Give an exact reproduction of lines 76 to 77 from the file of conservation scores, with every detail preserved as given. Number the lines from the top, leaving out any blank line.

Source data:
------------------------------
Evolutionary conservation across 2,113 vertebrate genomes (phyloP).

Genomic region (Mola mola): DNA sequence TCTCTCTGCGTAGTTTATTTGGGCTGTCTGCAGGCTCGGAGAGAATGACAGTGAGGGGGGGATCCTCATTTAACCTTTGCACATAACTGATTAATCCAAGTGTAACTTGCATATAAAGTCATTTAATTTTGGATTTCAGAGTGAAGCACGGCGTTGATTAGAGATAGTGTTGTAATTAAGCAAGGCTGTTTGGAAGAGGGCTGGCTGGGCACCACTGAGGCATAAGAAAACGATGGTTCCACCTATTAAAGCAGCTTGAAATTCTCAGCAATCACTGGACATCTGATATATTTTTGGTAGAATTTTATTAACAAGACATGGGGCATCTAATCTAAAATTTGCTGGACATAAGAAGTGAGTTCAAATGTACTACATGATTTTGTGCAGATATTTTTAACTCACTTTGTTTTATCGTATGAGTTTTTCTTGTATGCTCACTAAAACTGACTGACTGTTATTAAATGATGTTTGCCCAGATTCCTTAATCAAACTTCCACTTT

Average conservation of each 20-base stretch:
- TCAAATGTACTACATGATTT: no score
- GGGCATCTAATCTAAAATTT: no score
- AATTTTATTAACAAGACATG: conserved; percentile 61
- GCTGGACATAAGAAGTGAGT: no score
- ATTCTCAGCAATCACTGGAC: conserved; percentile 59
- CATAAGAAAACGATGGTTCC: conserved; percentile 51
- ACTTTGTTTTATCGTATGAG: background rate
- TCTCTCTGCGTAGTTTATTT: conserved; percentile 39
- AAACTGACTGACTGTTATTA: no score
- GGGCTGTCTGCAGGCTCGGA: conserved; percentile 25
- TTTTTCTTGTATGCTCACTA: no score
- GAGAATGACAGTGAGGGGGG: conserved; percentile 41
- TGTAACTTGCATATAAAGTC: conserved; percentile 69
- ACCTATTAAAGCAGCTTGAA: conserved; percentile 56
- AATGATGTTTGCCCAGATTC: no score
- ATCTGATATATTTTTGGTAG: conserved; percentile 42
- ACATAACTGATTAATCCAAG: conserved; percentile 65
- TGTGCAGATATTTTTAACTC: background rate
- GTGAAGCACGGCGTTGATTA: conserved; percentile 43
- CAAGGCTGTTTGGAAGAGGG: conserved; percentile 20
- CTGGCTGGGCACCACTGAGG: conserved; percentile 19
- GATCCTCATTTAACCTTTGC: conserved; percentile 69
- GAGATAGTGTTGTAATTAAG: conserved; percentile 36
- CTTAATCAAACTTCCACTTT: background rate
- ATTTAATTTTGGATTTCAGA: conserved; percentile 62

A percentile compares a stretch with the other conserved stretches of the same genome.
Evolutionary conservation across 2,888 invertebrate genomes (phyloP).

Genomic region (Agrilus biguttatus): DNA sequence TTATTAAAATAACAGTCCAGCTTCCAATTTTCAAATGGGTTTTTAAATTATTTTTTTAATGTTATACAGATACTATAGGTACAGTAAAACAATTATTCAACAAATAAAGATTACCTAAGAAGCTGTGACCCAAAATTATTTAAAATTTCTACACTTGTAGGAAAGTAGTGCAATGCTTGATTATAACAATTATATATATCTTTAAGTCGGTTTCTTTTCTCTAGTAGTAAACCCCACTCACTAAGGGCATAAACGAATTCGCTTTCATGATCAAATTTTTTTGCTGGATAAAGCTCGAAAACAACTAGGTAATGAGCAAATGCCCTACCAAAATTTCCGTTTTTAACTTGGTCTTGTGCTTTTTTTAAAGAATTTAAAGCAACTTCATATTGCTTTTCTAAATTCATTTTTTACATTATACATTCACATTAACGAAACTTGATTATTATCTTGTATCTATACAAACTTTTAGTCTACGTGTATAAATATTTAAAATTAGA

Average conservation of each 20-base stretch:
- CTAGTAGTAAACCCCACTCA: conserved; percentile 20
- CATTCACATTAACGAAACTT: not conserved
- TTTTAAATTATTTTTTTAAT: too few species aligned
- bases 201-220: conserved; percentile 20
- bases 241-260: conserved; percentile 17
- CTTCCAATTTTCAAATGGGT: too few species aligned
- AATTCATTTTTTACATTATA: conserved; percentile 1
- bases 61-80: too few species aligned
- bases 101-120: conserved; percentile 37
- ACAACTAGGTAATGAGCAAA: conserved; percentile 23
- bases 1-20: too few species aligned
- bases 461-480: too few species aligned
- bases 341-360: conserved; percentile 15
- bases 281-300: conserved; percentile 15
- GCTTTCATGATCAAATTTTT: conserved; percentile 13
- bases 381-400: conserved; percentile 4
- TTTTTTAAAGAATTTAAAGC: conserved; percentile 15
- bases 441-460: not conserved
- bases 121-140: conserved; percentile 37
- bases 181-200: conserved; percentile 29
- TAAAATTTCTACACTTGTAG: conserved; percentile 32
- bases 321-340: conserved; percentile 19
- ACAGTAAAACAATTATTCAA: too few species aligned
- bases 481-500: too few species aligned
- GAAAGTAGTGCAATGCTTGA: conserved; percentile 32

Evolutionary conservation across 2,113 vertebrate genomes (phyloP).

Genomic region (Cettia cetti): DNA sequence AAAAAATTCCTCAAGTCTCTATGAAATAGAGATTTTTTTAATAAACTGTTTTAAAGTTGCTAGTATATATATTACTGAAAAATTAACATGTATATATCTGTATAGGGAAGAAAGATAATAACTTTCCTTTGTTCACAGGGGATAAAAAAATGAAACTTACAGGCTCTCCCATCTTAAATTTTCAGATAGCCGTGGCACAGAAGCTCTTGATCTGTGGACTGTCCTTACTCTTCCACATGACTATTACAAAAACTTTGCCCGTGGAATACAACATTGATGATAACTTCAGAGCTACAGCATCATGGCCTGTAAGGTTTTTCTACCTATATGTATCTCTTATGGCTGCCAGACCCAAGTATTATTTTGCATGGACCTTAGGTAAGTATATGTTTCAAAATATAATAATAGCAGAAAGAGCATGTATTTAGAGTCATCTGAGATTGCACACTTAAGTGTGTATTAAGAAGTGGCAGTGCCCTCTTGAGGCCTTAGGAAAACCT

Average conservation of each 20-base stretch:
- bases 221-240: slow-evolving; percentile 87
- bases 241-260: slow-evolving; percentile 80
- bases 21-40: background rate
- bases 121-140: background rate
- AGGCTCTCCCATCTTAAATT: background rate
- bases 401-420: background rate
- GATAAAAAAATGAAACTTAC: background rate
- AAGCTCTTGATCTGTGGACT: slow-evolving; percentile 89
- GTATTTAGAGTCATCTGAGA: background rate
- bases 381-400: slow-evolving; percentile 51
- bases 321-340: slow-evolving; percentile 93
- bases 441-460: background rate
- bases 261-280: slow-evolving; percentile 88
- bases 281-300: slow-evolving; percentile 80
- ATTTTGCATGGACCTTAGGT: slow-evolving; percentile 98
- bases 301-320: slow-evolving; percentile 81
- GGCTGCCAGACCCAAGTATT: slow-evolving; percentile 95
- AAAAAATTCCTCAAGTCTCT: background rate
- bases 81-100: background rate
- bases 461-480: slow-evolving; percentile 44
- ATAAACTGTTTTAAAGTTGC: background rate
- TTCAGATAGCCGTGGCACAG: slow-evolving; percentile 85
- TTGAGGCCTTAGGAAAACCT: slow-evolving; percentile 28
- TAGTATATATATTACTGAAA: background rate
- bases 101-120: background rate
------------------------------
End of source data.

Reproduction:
- bases 301-320: slow-evolving; percentile 81
- GGCTGCCAGACCCAAGTATT: slow-evolving; percentile 95